“The Economic Impact of Sports” Posted on Brent Coralli Blog

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Sting Soccer CEO, Brent Coralli, Discusses How and Why Youth Sports Can Generate Revenue Locally

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Across the country, tourism and business leaders are starting to see that youth sports events deserve to be recognized as powerful engines of economic activity, often with relatively modest up-front investments

Even people who are not sports fans know that sports are big business. However, some sports have a bigger impact on the economy than others and not all make as much money as their sponsor committees had hoped. According to Brent Coralli, CEO of Sting Soccer, who just posted on his blog The Economic Impact of Sports, “You might be surprised at the types of sporting events which have the most positive economic impact.”

It seems logical that the huge sporting events such as The Super Bowl, The Olympics and the NCAA Basketball Tournament would generate billions of dollars in revenue, and they do. However, at what cost? Is there any profit left after expenses and do the businesses located in the proximity to these events really benefit?

Before answering that question, it’s interesting to look at a few recent or upcoming sporting events. As Coralli noted, it might be surprising.

The Big Games Generate Revenue

A couple of weeks ago, the Florida State Seminoles beat the Auburn Tigers to win the BCS College Football Championship and during the media hype leading up to the game, it was reported that visitors to Auburn’s home football games inject some $50 million of direct spending into the local economy over the course of a single season, which is among the biggest economic impacts in college football. Florida State may not come close to comparing, but even the not-so-compelling Seminoles home games generate between $1.5 and $3 million in visitor spending per game.

On February 2, 2014, the NFL will crown a new champion after Super Bowl XLVII is played in MetLife Stadium in New Jersey. The TV spots on this once-a-year media juggernaut are averaging $4 million each, but that is only part of the economics of this event. Just of few of the other activities in the New York City area include:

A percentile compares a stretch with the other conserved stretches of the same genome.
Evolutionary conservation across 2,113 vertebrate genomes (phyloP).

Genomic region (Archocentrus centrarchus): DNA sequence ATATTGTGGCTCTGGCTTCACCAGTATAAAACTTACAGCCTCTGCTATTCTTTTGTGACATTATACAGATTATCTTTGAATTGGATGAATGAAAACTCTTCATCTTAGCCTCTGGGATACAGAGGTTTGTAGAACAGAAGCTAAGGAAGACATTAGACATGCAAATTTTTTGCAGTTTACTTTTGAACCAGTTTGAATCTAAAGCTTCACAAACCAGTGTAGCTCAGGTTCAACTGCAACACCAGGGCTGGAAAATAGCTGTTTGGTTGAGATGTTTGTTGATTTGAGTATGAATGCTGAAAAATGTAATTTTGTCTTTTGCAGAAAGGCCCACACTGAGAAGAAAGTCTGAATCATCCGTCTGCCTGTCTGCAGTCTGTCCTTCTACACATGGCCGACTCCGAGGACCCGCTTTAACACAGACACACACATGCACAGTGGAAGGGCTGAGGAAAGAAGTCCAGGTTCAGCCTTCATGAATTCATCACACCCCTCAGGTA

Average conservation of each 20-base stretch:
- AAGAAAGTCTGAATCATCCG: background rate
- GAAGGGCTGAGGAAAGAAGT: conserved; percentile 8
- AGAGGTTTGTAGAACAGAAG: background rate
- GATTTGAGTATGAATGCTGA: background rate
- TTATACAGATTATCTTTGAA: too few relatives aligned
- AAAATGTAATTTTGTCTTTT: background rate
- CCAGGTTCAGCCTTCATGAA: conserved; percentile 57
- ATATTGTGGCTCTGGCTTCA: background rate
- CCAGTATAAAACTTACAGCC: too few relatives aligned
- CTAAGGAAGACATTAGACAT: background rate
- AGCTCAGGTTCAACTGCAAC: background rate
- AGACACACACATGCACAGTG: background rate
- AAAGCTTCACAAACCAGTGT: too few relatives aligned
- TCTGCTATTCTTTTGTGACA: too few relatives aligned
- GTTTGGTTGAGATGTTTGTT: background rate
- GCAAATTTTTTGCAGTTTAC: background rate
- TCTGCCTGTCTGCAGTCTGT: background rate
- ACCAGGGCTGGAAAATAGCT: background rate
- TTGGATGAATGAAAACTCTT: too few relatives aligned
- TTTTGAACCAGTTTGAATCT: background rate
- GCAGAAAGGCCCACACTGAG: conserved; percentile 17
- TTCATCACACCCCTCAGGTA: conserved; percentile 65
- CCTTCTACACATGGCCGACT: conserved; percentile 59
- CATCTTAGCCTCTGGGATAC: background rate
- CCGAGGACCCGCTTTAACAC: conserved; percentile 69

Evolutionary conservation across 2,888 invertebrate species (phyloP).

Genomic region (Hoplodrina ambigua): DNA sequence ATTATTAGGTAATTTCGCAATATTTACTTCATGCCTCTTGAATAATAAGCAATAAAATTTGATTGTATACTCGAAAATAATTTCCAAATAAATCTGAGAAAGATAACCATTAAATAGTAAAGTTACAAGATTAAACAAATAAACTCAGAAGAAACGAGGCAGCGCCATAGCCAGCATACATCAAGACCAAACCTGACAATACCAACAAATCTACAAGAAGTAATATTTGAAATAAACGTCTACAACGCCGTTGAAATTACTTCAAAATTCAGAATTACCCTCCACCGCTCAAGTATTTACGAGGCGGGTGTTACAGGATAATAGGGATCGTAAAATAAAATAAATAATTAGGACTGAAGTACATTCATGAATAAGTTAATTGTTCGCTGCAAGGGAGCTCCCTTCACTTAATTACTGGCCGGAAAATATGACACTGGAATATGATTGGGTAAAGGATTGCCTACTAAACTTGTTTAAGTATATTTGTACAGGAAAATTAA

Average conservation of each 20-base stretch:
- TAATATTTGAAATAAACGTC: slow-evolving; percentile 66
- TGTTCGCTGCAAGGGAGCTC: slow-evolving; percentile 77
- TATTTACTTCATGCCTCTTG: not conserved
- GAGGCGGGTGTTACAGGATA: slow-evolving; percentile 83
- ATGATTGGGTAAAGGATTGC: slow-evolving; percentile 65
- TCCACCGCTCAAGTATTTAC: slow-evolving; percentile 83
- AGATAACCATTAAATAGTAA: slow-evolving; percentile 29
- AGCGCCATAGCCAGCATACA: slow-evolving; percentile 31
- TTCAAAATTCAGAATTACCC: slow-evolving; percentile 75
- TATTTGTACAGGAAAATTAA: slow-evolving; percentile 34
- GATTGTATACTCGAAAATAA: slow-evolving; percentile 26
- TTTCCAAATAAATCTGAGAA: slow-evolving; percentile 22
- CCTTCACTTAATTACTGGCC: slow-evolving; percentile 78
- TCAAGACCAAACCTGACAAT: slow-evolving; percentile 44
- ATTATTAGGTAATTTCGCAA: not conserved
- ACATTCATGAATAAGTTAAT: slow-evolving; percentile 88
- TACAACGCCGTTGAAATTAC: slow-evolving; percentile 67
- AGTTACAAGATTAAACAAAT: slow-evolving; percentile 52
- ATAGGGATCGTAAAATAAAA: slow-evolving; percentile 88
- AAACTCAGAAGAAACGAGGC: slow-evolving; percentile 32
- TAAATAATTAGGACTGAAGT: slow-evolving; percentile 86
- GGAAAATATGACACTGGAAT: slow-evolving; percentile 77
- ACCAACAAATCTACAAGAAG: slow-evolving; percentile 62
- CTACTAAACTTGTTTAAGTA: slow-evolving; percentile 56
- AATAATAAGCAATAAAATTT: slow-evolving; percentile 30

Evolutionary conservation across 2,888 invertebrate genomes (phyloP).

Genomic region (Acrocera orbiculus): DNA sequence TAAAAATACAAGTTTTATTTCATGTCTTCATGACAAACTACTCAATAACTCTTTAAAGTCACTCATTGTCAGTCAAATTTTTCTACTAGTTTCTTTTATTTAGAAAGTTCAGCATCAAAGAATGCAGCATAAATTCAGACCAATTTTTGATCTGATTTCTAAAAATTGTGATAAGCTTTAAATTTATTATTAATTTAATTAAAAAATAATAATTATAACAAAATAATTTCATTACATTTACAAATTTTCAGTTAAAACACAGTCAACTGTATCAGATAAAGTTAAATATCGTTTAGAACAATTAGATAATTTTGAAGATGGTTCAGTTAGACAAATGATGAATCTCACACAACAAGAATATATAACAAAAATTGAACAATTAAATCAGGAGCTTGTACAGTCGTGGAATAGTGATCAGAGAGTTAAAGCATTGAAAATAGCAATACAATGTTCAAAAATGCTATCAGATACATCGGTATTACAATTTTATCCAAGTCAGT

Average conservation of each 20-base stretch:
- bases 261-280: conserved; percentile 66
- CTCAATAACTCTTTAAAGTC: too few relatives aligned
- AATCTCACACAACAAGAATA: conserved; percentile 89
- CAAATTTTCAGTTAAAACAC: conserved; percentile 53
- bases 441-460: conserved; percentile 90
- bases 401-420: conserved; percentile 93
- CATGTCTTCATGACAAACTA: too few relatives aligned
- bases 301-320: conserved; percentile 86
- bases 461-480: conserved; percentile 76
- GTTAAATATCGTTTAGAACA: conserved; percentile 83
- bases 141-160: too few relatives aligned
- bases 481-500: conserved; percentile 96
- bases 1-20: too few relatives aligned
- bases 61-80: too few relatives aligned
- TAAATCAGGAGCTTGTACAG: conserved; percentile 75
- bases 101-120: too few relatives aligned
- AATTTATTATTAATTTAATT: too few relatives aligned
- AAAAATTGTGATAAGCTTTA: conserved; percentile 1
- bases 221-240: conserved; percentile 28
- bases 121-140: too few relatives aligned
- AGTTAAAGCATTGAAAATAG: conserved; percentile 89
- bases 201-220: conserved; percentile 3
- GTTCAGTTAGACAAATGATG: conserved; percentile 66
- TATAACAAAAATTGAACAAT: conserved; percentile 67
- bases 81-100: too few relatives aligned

•     Budweiser is turning a Norwegian cruise ship into “Bud Light Hotel” during the festivities;
  •     There are literally dozens of parties sponsored by the likes of Maxim and GQ;
  •     There’s Super Bowl Boulevard running 15 blocks in mid-town Manhattan wrapping in a concert stage, toboggan run, and Bryant Park, with a ton of NFL events cross-promoted with just about every brand you can think of;
  •     New York City's tourism organization, NYC & Co., notes that there will be a concert at Madison Square Garden by The NFL Players Choir with some Grammy Award-winning gospel artists participating;
  •     Brooklyn will host a "Taste of the NFL" program, wherein chefs from NFL cities descend on the Brooklyn Cruise Terminal in Red Hook; and
  •     Chase Bank and United Airlines will be at Chef Guy Fieri’s restaurant in Times Square to celebrate with Chase United MileagePlus card members. The company says the program includes “Touchdown Dinners” each night with a celebrity chef and “In The Huddle” events each night featuring former football stars like Dan Marino, Phil Simms and Boomer Esiason

All of these events are expensive to produce and each result in revenue being generated for local suppliers and workers. However, the cost to the local taxpayers to manage this infrastructure is huge.

Five days after the Super Bowl, the world turns its attention to the 2014 Winter Olympics in Sochi, Russia which run through February 23rd. Bloomberg Business reports, “At $51 billion, the Sochi Games are the costliest ever, surpassing the $40 billion spent by China on the 2008 Summer Olympics. The suicide bombings in the Russian city of Volgograd on Dec. 29 and 30 have heightened fears of terrorism and given a renewed focus to security concerns as well as questions of cost.

What Types of Sports Contests Generate Profitable Margins?

Coralli has committed capital and applied innovative business principles to a sports niche that many would consider unglamorous – girls soccer, men’s and women’s soccer apparel and active wear clothing. The Sting Soccer club has become one of the best known clubs in the world and the VOLA apparel brand, while new in the youth sports market, is beginning to be recognized as an up-and-comer in the multibillion dollar sports apparel industry. While these ventures have clearly been successful in this sports niche, do they have the same kind of economic impact as high profile events such as the Super Bowl or the Olympics?

“Actually, some research has suggested that the economic impact of youth sports is greater than the once-a-year championship game model that generates most of the headlines,” Coralli said. “Just think about all of the youth sports teams and players there are in every developed country in the world. This number is staggering,” he noted.

To learn more about the research study that shows the economic clout of Youth Sports, please visit “The Economic Impact of Sports” on the Brent Coralli blog.

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Andy Shane